Stocks were generally unchanged last week, with the S&P 500 finishing up 0.12% to 2,297 and the Dow Jones Industrial Average closing down 0.11% to 20,071. The Ten-year yield rose to 2.49%, while the US Dollar Index declined for a sixth straight week to 99.76.
Investors focused on a slew of earnings, economic data, and new government policies throughout the week. Starting with earnings, the trend is one of steady overall improvement, with growth on track to reach its highest level in two years, according to Zacks Research. About half of S&P 500 companies have reported so far, with total earnings up +5.4% and revenue up +3.5%. 64.8% have beat EPS and 53.4% have beet revenue. 37.4% have beat both top and bottom.
Specifically, Exxon Mobil (XOM) reported in-line revenue results for the quarter and earnings that were up $528 million y/y to $1.4 billion, excluding an impairment charge. In technology, Facebook (FB) and Visa (V) both beat top and bottom estimates, however, FB's results were not strong enough to entice investors to pay a higher price for the stock, as opposed to V, which broke out to a new all-time high.
A number of US Economic data points were of interest to investors, including Personal Income and Outlays. Personal Income rose a moderate 0.3% in December with wages and salary gaining a slightly better 0.4%. Inflation data continued to slowly trend higher as core PCE inched up 0.1% to a y/y rate of 1.7%. Other data comprised of Consumer Confidence and the Employment Situation. Consumer Confidence remained strong at 111.8 for January, but had a less upbeat outlook, with confidence in income prospects lower. Payroll growth in January exceeded expectation, rising 227,000 for the best month since July. The unemployment rate rose 0.1 point to 4.8%.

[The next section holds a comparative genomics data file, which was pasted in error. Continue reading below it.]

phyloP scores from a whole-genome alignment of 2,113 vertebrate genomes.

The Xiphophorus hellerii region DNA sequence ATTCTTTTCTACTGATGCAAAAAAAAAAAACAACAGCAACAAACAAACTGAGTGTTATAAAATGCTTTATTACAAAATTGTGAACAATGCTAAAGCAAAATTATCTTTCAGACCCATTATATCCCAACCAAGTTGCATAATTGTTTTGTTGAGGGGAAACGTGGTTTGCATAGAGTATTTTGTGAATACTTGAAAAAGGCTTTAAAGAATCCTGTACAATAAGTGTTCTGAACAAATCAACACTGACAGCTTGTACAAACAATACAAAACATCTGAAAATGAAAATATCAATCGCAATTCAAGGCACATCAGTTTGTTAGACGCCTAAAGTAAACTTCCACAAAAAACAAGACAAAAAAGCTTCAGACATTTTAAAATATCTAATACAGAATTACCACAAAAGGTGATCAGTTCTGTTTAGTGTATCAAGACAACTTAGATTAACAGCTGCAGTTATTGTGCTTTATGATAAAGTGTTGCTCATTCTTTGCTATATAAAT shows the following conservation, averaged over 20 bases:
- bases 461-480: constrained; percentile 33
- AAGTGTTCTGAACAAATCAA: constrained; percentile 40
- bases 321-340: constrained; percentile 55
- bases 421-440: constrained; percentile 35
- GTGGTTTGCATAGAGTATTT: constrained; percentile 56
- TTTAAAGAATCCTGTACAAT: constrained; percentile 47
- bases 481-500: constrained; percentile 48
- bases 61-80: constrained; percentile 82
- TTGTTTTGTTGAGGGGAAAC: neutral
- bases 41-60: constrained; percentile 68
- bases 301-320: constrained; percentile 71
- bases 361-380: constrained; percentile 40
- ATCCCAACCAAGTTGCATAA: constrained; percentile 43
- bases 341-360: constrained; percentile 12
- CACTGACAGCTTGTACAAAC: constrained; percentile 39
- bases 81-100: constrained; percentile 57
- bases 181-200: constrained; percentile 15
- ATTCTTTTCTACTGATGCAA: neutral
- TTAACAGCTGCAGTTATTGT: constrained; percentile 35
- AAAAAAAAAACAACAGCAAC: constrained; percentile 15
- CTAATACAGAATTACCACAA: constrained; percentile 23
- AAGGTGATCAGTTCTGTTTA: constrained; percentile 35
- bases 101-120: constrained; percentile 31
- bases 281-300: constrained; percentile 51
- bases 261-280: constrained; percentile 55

Finally, new government policies moved markets, including executive orders related to immigration and bank regulation. While immigration policy shook some investor confidence early in the week, the idea of less regulation on banks pushed stocks higher on Friday, for an all-in-all flat week.